Some people try to cover everyttthhiinnggg in their website copy – it’s an easy mistake to make. But it ends up diluting their message and confusing their readers.
Others try to keep their copy short and concise – but end up being too vague and not telling readers what they actually do.
Neither is ideal. Most websites I come across, have one of these problems, plus a combination of others.
Let’s explore them together, but I’m going to go one step further – I’m going to tell you how to fix them too.
1. Not being specific – “We do everything for everyone.”
It’s natural to want to cover all bases. After all, you don’t want to alienate potential customers, do you? Well, actually sometimes you do.
If you don’t outline who you want to work with, you’ll attract the wrong people.
So, you want to narrow it down. Not just who you work with, but also what work you do.
It makes your message clearer. It tells people what you do – and therefore you stop attracting clients you don’t want to work with.
If you outline your services really clearly, you won’t get people asking: “Do you also do this vaguely-but-not-quite-related service?”
Narrow it down. Pick a few clear points. You don’t have to limit your services, but don’t be all things to all people. Think about a few clear messages and things you want to promote. It’ll be much easier for potential clients to understand what you do… and if they understand what you do, they’re more likely to buy from you.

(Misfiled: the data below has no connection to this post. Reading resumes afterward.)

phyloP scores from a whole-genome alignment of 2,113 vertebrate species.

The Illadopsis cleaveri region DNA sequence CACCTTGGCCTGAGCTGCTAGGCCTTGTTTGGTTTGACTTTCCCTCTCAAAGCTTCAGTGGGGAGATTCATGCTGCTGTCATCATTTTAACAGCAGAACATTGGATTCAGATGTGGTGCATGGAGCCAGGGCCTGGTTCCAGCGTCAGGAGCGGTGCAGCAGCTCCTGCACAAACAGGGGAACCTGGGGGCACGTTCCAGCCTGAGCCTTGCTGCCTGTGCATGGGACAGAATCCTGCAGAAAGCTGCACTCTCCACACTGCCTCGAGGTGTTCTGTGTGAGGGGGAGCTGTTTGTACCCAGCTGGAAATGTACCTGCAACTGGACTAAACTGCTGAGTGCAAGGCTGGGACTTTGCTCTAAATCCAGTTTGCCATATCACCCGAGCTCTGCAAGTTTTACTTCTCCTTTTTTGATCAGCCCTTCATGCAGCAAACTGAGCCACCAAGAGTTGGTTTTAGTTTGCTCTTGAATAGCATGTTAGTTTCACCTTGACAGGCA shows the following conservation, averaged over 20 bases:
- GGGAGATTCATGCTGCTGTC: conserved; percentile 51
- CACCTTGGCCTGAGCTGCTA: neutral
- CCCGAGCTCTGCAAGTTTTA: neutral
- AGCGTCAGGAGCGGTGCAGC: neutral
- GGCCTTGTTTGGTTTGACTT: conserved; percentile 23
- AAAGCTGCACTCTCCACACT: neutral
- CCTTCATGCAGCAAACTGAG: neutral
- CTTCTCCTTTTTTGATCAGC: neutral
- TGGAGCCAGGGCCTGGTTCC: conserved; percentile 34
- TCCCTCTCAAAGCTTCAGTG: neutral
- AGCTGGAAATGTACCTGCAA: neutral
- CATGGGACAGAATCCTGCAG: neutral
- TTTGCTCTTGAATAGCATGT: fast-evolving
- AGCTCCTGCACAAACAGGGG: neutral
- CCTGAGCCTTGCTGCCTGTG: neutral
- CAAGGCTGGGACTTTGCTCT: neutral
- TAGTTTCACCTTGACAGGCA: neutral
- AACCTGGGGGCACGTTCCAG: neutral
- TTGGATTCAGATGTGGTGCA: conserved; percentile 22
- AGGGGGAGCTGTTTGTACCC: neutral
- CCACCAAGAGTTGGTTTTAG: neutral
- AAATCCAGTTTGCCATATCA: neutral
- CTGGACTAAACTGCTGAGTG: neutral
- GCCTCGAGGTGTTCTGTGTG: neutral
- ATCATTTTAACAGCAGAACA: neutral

2. Not making it clear what you do from the outset
This is vital: as soon as someone lands on your website, they need to know they’re in the right place. Remember, people have short attention spans, so they shouldn’t have to search too hard for the information. This is one of the most common website copy mistakes I see.
And you’ve probably seen it too. You land on a website, you scroll through the homepage… and you still have no idea what the company does. Sometimes, even after reading the about page, it’s still not clear (P.S. Here’s my top advice on how to write an effective about page).
Often, there are random words thrown around too – like synergy, effective, high value, authentic. But these words have been overused my marketers, so they don’t provide much value now.
When someone lands on your website, they need to instantly know what you do.
Like literally instantly – the very first part of your page that loads should get across: what you do and who you do it for. This can be with a header statement and clever use of images.